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Music : Dan Laurin, Masaaki Suzuki - Early Italian Chamber Music (2005)
 
http://i72.fastpic.ru/big/2015/0708/54/7dde60d8e1a67acb492ce0302fc1c254.jpg
Artist: Dan Laurin, Masaaki Suzuki
Title Of Album: Early Italian Chamber Music
Year Of Release: 2005
Label: BIS
Genre: Classical
Quality: Lossless
Bitrate: FLAC (image+.cue)
Total Time: 01:08:21
Total Size: 371 Mb
WebSite: itunes.apple.com

Tracklist:

Dario Castello (fl. early 17th century)
[1] Sonata prima for recorder and basso continuo
Giovanni Battista Fontana (?-1631)
[2] Sonata seconda for recorder and basso continuo
Bartolomeo Montalbano (1596?-1651)
[3] Sinfonia Prima: Arezzo for recorder and harpsichord
Giovanni Paolo Cima (c.1570-after 1622)
[4] Sonata seconda for recorder and basso continuo
Tarquinio Merula (1594/5-1665)
[5] Sonata prima for recorder and basso continuo
Giovanni Bassano (1558?-1617)
[6] Ricercata Ottava for recorder
Angelo Berardi (c.1636-1694)
[7] Canzone Sesta for recorder and basso continuo
Bartolomeo Montalbano
[8] Sinfonia Quarta: Geloso for recorder and harpsichord
Giovanni Luca Conforti (1560?-1608)
[9] Laudate Pueri for recorder and basso continuo
Giovanni Paolo Cima
[10] Sonata prima for recorder and basso continuo
Girolamo Frescobaldi (1583-1643)
[11] Canzona terza for organ
Two canzoni for recorder and basso continuo
[12] Canzona Prima 'La Bonuisia'
[13] Canzona Seconda 'La Bernardina'
Giovanni Antonio Pandolfi Mealli (fl.1660-1669)
[14] Sonata 'La Bernabea' for recorder and basso continuo

Performers:
Dan Laurin - recorder
Masaaki Suzuki - harpsichord / organ

Bis' Early Italian Chamber Music is a collection of early chamber sonatas for recorder and continuo played by Dan Laurin accompanied by Masaaki Suzuki. It consists of 14 pieces, mostly single-movement sonatas, canzone, a couple of works referred to as "Sinfonias," and one Ricercar dating from 1585 that at least predate and in some cases prefigure the multi-movement sonata form associated with the Baroque. The most "modern" piece here, the Sonata La Bernabea of Giovanni Antonio Pandolfi Mealli, dates from 1660.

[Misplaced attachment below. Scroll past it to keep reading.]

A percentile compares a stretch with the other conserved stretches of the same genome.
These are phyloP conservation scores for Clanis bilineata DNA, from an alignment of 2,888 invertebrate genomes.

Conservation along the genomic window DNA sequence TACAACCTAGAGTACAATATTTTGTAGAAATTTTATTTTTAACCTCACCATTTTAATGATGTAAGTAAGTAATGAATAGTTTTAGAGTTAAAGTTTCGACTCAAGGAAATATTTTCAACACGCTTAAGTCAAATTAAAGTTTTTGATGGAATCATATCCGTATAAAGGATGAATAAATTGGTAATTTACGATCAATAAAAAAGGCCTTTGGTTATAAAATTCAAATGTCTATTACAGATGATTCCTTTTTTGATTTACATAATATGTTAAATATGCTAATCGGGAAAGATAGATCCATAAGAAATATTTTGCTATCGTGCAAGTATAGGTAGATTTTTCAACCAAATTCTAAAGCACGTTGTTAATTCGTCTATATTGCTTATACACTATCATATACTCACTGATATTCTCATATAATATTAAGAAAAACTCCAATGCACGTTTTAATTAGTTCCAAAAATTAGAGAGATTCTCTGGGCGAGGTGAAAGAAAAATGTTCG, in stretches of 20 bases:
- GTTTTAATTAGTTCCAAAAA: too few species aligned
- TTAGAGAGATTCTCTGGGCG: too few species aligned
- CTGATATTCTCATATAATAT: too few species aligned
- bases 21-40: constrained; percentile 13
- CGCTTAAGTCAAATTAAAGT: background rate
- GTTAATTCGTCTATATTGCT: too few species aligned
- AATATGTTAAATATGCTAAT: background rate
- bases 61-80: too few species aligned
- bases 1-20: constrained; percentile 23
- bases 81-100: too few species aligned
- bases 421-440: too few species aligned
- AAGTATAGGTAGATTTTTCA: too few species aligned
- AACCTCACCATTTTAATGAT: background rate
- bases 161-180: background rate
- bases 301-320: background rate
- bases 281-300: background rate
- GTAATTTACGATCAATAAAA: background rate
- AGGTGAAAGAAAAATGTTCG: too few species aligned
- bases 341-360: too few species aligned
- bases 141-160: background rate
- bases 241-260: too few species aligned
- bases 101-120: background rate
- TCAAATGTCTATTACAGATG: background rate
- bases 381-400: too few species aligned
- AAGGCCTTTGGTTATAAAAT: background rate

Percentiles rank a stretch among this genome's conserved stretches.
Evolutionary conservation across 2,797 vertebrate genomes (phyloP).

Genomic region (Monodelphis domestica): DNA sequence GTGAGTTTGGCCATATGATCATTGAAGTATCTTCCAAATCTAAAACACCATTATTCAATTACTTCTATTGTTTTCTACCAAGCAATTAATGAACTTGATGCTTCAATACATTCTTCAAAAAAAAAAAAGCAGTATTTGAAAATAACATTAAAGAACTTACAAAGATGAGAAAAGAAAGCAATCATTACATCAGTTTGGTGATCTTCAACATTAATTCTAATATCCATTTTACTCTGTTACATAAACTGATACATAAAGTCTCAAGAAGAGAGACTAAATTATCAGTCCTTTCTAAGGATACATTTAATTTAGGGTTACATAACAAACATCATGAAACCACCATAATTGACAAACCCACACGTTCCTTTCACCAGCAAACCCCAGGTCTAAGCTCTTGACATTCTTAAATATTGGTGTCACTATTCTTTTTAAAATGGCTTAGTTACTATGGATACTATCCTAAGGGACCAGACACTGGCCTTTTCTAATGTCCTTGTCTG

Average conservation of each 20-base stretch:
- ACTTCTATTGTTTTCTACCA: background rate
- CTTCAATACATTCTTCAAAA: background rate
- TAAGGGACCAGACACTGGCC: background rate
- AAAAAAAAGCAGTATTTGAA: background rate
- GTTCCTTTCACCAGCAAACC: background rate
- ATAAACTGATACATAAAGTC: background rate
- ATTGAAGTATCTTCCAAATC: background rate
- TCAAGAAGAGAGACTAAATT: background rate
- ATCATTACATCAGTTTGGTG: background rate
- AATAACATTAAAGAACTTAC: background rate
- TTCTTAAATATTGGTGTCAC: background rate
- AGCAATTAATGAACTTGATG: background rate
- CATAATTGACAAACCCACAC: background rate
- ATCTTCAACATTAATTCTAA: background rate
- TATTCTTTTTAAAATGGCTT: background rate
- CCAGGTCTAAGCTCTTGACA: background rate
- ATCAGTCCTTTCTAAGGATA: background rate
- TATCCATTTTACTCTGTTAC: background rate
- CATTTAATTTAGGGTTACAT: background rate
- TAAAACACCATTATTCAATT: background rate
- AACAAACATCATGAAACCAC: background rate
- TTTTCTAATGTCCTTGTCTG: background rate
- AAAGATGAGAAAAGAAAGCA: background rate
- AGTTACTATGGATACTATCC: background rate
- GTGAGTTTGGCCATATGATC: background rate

The playing is very good -- Laurin is certainly facile on the recorder and Suzuki provides a low-key accompaniment on harpsichord and organ that is tasteful and does not dominate. However, the recorder has a tendency to be a very bright instrument, and here Bis seems to have picked Laurin's playing up in a way that makes it rather shrill sounding for much of the disc. This does not hold true for every selection, as in the Giovanni Paolo Cima Sonata Seconda the recorder sounds fine and does not distort or prove piercing in tone. Why Bis, whose recordings are generally among the best being made these days, was unable to maintain a consistent, and comfortable, volume level for the recorder here is an absolute mystery.
It is very nice to have these sonatas recorded, and Early Italian Chamber Music does provide some insight into the chamber music of the early Baroque. Nevertheless, be prepared to jockey the treble knob on your amplifier or the higher sliders on your EQ, as the recording overall is a little too bright.

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